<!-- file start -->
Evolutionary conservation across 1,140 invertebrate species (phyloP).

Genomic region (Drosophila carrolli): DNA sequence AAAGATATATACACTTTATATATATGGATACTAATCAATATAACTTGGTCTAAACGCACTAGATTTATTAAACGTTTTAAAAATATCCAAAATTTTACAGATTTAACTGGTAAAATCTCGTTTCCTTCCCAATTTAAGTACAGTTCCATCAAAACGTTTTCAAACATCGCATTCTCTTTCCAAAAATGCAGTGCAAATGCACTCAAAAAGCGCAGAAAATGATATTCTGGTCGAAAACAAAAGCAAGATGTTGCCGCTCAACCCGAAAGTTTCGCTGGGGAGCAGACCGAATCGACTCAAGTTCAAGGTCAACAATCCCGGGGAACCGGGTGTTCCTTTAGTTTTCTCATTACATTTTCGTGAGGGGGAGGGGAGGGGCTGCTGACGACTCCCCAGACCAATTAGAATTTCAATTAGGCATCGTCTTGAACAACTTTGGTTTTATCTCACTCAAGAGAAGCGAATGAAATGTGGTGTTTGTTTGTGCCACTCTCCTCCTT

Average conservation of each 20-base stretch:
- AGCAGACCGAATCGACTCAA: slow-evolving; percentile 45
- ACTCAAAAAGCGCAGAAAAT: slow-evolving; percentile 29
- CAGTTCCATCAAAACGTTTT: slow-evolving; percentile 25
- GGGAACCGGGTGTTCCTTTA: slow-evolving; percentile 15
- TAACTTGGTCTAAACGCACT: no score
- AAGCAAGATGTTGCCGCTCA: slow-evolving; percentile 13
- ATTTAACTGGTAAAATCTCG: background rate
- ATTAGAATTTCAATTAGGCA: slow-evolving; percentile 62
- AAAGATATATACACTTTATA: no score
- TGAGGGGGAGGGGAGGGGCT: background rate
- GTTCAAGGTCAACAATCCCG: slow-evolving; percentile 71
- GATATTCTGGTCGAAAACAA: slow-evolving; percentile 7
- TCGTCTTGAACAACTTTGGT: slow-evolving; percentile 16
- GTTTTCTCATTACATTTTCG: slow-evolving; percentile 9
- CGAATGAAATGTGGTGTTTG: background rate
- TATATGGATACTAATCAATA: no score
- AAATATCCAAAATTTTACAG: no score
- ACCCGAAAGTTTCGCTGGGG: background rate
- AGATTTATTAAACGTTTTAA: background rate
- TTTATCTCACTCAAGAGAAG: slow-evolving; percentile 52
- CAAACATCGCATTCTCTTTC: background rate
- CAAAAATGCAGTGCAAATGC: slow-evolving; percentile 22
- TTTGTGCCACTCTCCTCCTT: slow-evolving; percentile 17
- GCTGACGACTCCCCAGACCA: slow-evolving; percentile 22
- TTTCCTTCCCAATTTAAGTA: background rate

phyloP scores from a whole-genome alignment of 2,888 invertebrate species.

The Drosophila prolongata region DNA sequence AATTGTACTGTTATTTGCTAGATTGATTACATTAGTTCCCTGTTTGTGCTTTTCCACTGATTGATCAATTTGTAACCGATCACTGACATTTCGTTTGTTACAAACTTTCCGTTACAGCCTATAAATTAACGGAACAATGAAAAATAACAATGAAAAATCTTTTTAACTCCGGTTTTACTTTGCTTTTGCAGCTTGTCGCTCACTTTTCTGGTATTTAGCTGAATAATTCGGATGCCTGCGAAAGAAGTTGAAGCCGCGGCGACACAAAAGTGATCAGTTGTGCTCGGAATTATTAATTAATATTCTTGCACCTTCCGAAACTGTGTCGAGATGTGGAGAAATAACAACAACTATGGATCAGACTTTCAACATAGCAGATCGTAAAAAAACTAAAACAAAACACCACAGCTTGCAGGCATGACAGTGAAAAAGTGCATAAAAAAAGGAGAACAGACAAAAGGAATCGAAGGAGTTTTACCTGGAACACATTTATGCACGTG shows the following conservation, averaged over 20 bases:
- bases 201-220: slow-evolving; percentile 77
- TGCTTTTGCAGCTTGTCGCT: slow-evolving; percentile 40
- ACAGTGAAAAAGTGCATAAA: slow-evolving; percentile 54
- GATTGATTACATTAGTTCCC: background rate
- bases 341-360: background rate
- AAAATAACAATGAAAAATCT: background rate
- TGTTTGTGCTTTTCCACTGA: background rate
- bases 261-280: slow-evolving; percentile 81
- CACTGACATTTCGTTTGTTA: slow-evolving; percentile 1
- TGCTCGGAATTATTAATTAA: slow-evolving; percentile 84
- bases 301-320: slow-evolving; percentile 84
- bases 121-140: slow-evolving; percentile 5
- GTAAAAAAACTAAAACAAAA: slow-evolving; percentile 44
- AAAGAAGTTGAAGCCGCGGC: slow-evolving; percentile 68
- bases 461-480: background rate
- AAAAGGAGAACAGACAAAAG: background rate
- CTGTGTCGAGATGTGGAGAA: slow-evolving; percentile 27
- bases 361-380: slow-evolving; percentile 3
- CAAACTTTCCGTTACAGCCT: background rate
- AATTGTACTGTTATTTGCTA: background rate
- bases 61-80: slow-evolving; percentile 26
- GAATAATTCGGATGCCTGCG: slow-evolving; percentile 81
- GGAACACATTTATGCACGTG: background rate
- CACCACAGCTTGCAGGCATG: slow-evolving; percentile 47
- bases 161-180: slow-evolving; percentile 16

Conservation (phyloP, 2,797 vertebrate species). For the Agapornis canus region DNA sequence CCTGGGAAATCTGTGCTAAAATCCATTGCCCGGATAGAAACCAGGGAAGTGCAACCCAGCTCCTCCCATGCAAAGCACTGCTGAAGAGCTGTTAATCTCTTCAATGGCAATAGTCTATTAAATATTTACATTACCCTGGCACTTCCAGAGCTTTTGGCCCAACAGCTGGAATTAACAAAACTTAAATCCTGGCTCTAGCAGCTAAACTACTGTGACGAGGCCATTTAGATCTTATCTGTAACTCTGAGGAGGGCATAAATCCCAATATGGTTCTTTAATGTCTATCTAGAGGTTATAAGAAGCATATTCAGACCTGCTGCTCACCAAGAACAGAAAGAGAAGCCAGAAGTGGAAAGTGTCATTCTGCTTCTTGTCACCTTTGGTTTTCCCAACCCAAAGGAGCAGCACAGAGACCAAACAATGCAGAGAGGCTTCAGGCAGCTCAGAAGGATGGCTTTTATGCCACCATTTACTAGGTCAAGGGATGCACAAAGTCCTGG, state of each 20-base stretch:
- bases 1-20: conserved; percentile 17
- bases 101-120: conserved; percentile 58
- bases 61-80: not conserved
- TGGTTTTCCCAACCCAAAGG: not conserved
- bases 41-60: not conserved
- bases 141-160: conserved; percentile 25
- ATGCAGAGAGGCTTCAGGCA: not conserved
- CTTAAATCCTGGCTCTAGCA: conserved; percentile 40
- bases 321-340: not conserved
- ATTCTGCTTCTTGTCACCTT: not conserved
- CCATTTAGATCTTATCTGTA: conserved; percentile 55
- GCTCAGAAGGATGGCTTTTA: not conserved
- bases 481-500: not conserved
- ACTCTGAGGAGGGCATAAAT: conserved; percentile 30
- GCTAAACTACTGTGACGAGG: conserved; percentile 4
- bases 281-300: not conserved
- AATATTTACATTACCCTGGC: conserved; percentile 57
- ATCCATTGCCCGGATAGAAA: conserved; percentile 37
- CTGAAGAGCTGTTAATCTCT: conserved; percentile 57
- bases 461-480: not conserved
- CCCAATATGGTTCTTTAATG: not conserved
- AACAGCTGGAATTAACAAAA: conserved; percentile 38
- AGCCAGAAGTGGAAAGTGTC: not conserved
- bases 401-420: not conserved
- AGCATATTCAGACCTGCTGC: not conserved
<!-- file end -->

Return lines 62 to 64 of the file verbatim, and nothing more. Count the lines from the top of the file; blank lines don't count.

- bases 141-160: conserved; percentile 25
- ATGCAGAGAGGCTTCAGGCA: not conserved
- CTTAAATCCTGGCTCTAGCA: conserved; percentile 40